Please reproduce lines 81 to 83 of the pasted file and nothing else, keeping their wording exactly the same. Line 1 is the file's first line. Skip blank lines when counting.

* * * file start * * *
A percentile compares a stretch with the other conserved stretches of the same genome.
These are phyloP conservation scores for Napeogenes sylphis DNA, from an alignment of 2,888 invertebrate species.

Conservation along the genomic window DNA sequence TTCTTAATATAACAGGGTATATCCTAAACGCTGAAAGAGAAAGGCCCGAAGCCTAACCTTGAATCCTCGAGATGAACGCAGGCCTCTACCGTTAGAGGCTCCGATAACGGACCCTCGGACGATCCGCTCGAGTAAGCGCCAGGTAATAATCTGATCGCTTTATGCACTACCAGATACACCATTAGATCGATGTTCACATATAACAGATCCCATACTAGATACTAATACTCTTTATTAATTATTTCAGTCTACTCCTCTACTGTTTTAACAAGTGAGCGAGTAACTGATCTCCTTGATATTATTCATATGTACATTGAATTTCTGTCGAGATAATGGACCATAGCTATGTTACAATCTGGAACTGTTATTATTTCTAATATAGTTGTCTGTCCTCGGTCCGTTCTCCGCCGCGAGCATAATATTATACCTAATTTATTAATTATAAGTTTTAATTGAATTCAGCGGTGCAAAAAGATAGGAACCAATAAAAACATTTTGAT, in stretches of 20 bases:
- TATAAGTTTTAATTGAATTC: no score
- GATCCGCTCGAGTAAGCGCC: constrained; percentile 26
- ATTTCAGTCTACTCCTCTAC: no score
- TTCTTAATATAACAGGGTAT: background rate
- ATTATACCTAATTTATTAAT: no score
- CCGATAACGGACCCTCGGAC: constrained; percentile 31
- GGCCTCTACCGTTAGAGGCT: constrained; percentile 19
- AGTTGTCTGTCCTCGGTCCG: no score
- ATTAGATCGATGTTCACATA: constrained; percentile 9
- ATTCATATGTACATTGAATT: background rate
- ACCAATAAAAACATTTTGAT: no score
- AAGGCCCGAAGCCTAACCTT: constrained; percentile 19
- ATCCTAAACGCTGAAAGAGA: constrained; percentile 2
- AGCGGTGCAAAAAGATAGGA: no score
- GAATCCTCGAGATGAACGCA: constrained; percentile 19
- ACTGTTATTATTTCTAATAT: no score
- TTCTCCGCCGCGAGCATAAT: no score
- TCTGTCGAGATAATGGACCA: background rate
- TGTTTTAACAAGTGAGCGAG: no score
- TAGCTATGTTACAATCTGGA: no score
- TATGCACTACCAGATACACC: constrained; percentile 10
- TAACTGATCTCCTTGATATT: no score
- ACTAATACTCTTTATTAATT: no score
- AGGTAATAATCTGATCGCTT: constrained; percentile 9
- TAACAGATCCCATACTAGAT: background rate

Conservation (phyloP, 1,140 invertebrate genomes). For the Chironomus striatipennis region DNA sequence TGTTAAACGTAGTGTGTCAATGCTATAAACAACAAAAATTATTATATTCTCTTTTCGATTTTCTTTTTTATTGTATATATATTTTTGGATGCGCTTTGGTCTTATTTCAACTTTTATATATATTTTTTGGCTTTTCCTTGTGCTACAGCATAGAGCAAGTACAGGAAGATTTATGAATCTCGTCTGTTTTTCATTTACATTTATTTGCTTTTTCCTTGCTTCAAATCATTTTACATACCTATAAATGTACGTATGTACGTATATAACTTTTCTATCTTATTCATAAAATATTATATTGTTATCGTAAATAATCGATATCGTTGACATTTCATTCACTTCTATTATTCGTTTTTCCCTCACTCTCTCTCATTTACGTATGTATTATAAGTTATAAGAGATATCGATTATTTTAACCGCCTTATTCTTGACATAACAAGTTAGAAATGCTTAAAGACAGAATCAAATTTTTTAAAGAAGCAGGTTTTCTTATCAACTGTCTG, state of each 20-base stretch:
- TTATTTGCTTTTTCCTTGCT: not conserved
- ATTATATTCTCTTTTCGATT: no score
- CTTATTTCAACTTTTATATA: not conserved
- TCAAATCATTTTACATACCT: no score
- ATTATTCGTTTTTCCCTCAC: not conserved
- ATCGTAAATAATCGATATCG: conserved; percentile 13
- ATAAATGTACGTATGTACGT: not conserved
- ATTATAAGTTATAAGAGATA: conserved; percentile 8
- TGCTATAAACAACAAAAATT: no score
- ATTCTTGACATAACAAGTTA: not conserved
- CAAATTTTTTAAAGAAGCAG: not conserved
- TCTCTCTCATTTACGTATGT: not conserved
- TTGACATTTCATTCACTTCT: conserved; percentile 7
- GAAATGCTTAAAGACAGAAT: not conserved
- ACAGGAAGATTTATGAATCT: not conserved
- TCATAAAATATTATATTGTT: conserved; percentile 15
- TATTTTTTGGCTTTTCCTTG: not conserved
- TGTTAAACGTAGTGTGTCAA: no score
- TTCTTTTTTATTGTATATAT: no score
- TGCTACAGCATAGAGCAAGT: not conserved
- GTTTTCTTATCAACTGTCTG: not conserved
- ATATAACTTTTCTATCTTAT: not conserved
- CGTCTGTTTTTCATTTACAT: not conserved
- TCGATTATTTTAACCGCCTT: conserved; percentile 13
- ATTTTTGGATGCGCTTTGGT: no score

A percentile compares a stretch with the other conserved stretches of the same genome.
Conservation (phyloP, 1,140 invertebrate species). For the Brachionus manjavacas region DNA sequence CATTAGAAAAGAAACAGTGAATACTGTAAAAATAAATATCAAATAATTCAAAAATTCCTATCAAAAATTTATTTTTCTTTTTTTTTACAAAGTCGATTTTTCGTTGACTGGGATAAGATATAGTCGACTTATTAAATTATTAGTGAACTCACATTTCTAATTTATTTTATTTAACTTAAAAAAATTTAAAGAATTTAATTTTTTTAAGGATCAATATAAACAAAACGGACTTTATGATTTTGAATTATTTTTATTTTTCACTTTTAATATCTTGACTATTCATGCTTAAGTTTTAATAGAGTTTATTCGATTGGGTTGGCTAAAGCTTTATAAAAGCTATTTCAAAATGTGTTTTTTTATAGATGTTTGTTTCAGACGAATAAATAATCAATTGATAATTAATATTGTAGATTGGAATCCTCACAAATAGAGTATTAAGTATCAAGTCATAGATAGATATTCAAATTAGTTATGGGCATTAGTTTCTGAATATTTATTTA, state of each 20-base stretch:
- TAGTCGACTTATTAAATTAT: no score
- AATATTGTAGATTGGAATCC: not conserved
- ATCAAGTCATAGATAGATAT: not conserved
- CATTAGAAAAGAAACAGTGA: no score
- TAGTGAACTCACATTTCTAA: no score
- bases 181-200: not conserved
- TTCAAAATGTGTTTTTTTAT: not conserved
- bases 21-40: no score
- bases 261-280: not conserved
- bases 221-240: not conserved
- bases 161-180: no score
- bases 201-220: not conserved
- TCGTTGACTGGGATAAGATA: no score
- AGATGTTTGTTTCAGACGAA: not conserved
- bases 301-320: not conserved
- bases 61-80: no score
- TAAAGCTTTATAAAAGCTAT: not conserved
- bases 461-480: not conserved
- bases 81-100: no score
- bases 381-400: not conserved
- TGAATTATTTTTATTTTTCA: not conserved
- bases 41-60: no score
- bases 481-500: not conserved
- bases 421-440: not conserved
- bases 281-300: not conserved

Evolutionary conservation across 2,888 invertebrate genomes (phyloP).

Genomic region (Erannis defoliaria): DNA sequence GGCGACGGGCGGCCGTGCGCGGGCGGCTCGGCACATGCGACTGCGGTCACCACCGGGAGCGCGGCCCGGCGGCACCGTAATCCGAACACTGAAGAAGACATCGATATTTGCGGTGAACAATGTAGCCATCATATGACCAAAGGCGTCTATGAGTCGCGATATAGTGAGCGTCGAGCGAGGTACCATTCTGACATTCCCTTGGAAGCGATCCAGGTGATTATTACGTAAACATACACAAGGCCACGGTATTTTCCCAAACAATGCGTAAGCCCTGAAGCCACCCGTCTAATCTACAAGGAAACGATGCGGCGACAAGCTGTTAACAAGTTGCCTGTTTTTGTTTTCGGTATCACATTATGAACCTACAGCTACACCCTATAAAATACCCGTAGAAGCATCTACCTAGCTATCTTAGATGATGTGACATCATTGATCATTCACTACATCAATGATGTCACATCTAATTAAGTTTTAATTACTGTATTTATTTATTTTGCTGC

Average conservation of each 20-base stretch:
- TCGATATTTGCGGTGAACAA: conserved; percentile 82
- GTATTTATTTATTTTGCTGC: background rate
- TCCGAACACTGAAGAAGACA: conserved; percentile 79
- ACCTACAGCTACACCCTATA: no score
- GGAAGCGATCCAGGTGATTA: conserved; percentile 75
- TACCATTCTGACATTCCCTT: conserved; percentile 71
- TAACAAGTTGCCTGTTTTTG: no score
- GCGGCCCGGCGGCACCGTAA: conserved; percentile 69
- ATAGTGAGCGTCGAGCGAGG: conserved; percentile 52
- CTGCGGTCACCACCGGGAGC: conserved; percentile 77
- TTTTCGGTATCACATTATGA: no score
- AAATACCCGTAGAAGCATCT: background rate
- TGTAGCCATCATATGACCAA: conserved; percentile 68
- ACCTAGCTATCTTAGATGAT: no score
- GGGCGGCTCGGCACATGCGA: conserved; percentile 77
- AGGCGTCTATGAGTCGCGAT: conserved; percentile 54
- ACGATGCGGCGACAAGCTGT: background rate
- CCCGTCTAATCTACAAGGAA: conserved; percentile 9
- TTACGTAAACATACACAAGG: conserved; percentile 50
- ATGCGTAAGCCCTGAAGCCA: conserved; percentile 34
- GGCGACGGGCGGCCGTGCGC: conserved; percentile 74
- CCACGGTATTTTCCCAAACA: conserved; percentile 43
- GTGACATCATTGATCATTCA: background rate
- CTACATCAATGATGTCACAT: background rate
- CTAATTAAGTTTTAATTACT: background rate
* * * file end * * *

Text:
- bases 281-300: not conserved

Evolutionary conservation across 2,888 invertebrate genomes (phyloP).

Genomic region (Erannis defoliaria): DNA sequence GGCGACGGGCGGCCGTGCGCGGGCGGCTCGGCACATGCGACTGCGGTCACCACCGGGAGCGCGGCCCGGCGGCACCGTAATCCGAACACTGAAGAAGACATCGATATTTGCGGTGAACAATGTAGCCATCATATGACCAAAGGCGTCTATGAGTCGCGATATAGTGAGCGTCGAGCGAGGTACCATTCTGACATTCCCTTGGAAGCGATCCAGGTGATTATTACGTAAACATACACAAGGCCACGGTATTTTCCCAAACAATGCGTAAGCCCTGAAGCCACCCGTCTAATCTACAAGGAAACGATGCGGCGACAAGCTGTTAACAAGTTGCCTGTTTTTGTTTTCGGTATCACATTATGAACCTACAGCTACACCCTATAAAATACCCGTAGAAGCATCTACCTAGCTATCTTAGATGATGTGACATCATTGATCATTCACTACATCAATGATGTCACATCTAATTAAGTTTTAATTACTGTATTTATTTATTTTGCTGC